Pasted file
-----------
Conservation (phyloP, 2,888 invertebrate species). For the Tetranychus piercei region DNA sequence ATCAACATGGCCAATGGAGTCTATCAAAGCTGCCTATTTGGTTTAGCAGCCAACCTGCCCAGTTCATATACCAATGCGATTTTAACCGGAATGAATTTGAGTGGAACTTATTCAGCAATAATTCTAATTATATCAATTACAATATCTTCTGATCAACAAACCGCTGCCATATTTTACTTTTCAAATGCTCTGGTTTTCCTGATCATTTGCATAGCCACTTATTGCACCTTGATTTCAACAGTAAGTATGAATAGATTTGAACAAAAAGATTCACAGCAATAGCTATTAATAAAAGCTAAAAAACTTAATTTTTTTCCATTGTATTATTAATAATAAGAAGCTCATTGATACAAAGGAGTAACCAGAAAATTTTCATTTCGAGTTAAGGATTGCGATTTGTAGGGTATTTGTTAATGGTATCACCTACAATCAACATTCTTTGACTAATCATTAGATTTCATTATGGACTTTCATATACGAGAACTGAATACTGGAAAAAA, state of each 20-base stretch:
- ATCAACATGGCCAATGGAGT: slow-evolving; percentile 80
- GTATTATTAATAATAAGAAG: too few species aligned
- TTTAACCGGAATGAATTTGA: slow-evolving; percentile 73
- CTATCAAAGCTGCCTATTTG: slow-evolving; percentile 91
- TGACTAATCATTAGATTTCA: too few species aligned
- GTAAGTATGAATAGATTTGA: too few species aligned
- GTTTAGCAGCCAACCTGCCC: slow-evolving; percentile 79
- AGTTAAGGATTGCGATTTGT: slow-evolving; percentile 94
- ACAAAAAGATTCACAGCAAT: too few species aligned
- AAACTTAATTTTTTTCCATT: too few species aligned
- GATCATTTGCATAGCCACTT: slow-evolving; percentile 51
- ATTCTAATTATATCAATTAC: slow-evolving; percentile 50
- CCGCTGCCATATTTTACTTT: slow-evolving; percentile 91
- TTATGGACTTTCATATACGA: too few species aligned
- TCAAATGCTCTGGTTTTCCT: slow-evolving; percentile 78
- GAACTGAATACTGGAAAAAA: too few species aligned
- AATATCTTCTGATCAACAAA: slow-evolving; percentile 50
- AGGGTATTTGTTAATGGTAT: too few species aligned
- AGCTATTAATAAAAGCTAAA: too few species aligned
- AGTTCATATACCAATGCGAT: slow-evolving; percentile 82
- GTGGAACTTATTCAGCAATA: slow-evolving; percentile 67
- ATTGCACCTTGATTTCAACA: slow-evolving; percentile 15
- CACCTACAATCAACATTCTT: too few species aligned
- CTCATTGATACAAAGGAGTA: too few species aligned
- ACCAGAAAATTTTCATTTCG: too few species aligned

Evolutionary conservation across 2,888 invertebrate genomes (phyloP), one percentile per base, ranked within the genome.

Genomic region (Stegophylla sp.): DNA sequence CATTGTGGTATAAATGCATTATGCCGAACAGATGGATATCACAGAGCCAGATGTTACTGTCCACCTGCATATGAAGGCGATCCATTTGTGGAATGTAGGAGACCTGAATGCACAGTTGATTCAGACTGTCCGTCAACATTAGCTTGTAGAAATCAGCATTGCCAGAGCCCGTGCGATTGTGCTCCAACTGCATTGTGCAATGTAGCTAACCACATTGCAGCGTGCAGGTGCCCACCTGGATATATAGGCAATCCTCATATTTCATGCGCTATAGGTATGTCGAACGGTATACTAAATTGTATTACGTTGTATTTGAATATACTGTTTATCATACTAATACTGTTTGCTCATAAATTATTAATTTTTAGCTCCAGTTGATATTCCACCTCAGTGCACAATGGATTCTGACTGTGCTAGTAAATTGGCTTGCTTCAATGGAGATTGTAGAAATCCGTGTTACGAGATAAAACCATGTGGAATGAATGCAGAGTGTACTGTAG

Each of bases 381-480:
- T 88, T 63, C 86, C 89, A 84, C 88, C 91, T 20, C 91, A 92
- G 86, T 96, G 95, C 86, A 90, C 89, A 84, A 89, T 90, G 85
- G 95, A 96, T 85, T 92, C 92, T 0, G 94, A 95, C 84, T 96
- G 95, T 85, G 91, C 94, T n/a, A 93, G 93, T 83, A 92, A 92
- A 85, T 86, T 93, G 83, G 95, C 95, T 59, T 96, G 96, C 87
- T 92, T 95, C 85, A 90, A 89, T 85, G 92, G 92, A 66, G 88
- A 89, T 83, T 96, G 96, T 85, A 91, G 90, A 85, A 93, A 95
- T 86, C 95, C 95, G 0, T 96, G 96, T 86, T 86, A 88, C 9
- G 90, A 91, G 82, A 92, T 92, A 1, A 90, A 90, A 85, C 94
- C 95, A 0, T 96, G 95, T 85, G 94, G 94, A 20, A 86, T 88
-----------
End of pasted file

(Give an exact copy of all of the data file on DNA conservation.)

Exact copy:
Conservation (phyloP, 2,888 invertebrate species). For the Tetranychus piercei region DNA sequence ATCAACATGGCCAATGGAGTCTATCAAAGCTGCCTATTTGGTTTAGCAGCCAACCTGCCCAGTTCATATACCAATGCGATTTTAACCGGAATGAATTTGAGTGGAACTTATTCAGCAATAATTCTAATTATATCAATTACAATATCTTCTGATCAACAAACCGCTGCCATATTTTACTTTTCAAATGCTCTGGTTTTCCTGATCATTTGCATAGCCACTTATTGCACCTTGATTTCAACAGTAAGTATGAATAGATTTGAACAAAAAGATTCACAGCAATAGCTATTAATAAAAGCTAAAAAACTTAATTTTTTTCCATTGTATTATTAATAATAAGAAGCTCATTGATACAAAGGAGTAACCAGAAAATTTTCATTTCGAGTTAAGGATTGCGATTTGTAGGGTATTTGTTAATGGTATCACCTACAATCAACATTCTTTGACTAATCATTAGATTTCATTATGGACTTTCATATACGAGAACTGAATACTGGAAAAAA, state of each 20-base stretch:
- ATCAACATGGCCAATGGAGT: slow-evolving; percentile 80
- GTATTATTAATAATAAGAAG: too few species aligned
- TTTAACCGGAATGAATTTGA: slow-evolving; percentile 73
- CTATCAAAGCTGCCTATTTG: slow-evolving; percentile 91
- TGACTAATCATTAGATTTCA: too few species aligned
- GTAAGTATGAATAGATTTGA: too few species aligned
- GTTTAGCAGCCAACCTGCCC: slow-evolving; percentile 79
- AGTTAAGGATTGCGATTTGT: slow-evolving; percentile 94
- ACAAAAAGATTCACAGCAAT: too few species aligned
- AAACTTAATTTTTTTCCATT: too few species aligned
- GATCATTTGCATAGCCACTT: slow-evolving; percentile 51
- ATTCTAATTATATCAATTAC: slow-evolving; percentile 50
- CCGCTGCCATATTTTACTTT: slow-evolving; percentile 91
- TTATGGACTTTCATATACGA: too few species aligned
- TCAAATGCTCTGGTTTTCCT: slow-evolving; percentile 78
- GAACTGAATACTGGAAAAAA: too few species aligned
- AATATCTTCTGATCAACAAA: slow-evolving; percentile 50
- AGGGTATTTGTTAATGGTAT: too few species aligned
- AGCTATTAATAAAAGCTAAA: too few species aligned
- AGTTCATATACCAATGCGAT: slow-evolving; percentile 82
- GTGGAACTTATTCAGCAATA: slow-evolving; percentile 67
- ATTGCACCTTGATTTCAACA: slow-evolving; percentile 15
- CACCTACAATCAACATTCTT: too few species aligned
- CTCATTGATACAAAGGAGTA: too few species aligned
- ACCAGAAAATTTTCATTTCG: too few species aligned

Evolutionary conservation across 2,888 invertebrate genomes (phyloP), one percentile per base, ranked within the genome.

Genomic region (Stegophylla sp.): DNA sequence CATTGTGGTATAAATGCATTATGCCGAACAGATGGATATCACAGAGCCAGATGTTACTGTCCACCTGCATATGAAGGCGATCCATTTGTGGAATGTAGGAGACCTGAATGCACAGTTGATTCAGACTGTCCGTCAACATTAGCTTGTAGAAATCAGCATTGCCAGAGCCCGTGCGATTGTGCTCCAACTGCATTGTGCAATGTAGCTAACCACATTGCAGCGTGCAGGTGCCCACCTGGATATATAGGCAATCCTCATATTTCATGCGCTATAGGTATGTCGAACGGTATACTAAATTGTATTACGTTGTATTTGAATATACTGTTTATCATACTAATACTGTTTGCTCATAAATTATTAATTTTTAGCTCCAGTTGATATTCCACCTCAGTGCACAATGGATTCTGACTGTGCTAGTAAATTGGCTTGCTTCAATGGAGATTGTAGAAATCCGTGTTACGAGATAAAACCATGTGGAATGAATGCAGAGTGTACTGTAG

Each of bases 381-480:
- T 88, T 63, C 86, C 89, A 84, C 88, C 91, T 20, C 91, A 92
- G 86, T 96, G 95, C 86, A 90, C 89, A 84, A 89, T 90, G 85
- G 95, A 96, T 85, T 92, C 92, T 0, G 94, A 95, C 84, T 96
- G 95, T 85, G 91, C 94, T n/a, A 93, G 93, T 83, A 92, A 92
- A 85, T 86, T 93, G 83, G 95, C 95, T 59, T 96, G 96, C 87
- T 92, T 95, C 85, A 90, A 89, T 85, G 92, G 92, A 66, G 88
- A 89, T 83, T 96, G 96, T 85, A 91, G 90, A 85, A 93, A 95
- T 86, C 95, C 95, G 0, T 96, G 96, T 86, T 86, A 88, C 9
- G 90, A 91, G 82, A 92, T 92, A 1, A 90, A 90, A 85, C 94
- C 95, A 0, T 96, G 95, T 85, G 94, G 94, A 20, A 86, T 88